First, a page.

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What the planners hoped when they introduced HSAs is now apparently happening.
Continuing its drive to promote and expand Health Savings Accounts, the administration is proposing direct help for low income families who want to purchase and use HSAs.
The Treasury Department is doing everything it can to help grow HSAs. Its latest public support came in an announcement by Treasury Secretary Snow that there will be little or no lightening of the rules concerning Flexible Spending Accounts.
Pundits predict that 2005 will be year of increased job changing as pent-up fears over the economy and election uncertainties abate. Many smaller firms will be hit with defections as employees seek better situations in terms of salaries, benefits and work environment.
A newly issued set of rules will make it easier for some workers to change jobs by requiring healthcare plans and insurers to issue fewer “pre-existing condition” riders.
Dr. Joseph Q. Jarvis, president of Utah Health Alliance in Salt Lake City, thinks that because high healthcare costs are due to excessive administrative costs, HSAs will cause a worsening situation.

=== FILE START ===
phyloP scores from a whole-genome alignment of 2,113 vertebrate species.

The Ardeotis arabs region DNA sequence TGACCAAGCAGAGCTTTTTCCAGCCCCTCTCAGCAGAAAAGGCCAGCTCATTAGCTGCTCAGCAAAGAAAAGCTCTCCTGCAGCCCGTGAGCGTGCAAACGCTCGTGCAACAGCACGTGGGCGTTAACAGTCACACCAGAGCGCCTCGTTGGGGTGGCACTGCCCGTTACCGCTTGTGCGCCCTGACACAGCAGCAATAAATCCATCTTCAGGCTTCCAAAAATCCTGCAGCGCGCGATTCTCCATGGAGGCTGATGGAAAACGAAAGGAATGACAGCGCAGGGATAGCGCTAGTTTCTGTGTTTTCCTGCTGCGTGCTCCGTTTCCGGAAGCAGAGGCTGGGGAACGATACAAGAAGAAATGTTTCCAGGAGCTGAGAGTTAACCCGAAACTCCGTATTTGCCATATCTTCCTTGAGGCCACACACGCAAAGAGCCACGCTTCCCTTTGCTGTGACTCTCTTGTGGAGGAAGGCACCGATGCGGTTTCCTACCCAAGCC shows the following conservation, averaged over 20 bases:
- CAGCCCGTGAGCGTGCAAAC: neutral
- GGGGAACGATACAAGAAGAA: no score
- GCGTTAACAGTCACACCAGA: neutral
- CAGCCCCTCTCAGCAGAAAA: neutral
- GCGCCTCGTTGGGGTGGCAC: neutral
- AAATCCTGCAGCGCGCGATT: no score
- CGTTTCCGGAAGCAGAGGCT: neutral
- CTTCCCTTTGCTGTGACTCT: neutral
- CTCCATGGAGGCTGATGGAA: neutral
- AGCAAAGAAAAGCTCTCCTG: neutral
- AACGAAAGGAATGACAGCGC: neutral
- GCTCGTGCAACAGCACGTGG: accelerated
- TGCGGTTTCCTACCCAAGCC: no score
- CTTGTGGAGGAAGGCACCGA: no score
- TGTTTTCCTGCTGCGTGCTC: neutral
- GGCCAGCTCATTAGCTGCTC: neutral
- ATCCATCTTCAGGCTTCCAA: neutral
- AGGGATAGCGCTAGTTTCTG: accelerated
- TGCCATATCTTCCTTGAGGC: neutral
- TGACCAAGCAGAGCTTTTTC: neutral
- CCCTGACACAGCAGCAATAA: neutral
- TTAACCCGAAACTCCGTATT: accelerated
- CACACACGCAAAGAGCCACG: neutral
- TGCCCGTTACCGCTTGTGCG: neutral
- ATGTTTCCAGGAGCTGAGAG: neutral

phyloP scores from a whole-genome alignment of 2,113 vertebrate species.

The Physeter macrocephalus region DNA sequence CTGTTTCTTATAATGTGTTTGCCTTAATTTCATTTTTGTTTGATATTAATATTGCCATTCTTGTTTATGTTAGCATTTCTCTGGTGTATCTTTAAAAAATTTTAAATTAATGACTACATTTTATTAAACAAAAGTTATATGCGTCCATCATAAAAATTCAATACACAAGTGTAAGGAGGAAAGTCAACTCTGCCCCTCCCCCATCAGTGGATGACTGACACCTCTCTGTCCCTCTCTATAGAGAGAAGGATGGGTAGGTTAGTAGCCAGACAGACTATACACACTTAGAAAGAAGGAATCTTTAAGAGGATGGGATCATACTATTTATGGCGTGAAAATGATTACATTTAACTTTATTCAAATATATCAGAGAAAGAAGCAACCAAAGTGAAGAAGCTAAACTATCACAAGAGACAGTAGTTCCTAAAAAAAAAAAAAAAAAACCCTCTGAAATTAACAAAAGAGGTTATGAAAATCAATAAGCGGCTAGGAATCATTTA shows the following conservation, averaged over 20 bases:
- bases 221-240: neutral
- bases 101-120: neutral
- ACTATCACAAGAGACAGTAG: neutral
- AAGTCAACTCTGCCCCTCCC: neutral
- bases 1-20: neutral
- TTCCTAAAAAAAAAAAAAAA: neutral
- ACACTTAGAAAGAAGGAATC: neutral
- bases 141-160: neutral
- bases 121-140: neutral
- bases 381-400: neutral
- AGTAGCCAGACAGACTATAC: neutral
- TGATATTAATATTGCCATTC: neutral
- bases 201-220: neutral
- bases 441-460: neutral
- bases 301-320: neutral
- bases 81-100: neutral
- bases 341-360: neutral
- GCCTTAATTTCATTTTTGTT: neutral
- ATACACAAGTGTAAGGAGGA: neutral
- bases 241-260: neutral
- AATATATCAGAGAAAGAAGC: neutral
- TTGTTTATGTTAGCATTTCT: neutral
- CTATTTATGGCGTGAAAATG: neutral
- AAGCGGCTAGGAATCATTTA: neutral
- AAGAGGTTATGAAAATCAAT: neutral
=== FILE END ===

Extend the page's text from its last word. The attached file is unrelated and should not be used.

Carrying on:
Confirming trends first reported by HSAfinder in Spring 2004, HSAs are expected to be a big purchase item in 2005 for small and medium sized businesses.
Some of the nation’s leading newspapers are reporting on the soaring costs of small business healthcare. At the same time, they are also beginning to recognize the growing importance of HSAs in stemming the rising price levels.
More and more companies are providing personal retirement accounts and health savings accounts with greater employee control and responsibility. At the same time, they are being allowed to provide additional education tools to help employees better manage these accounts.



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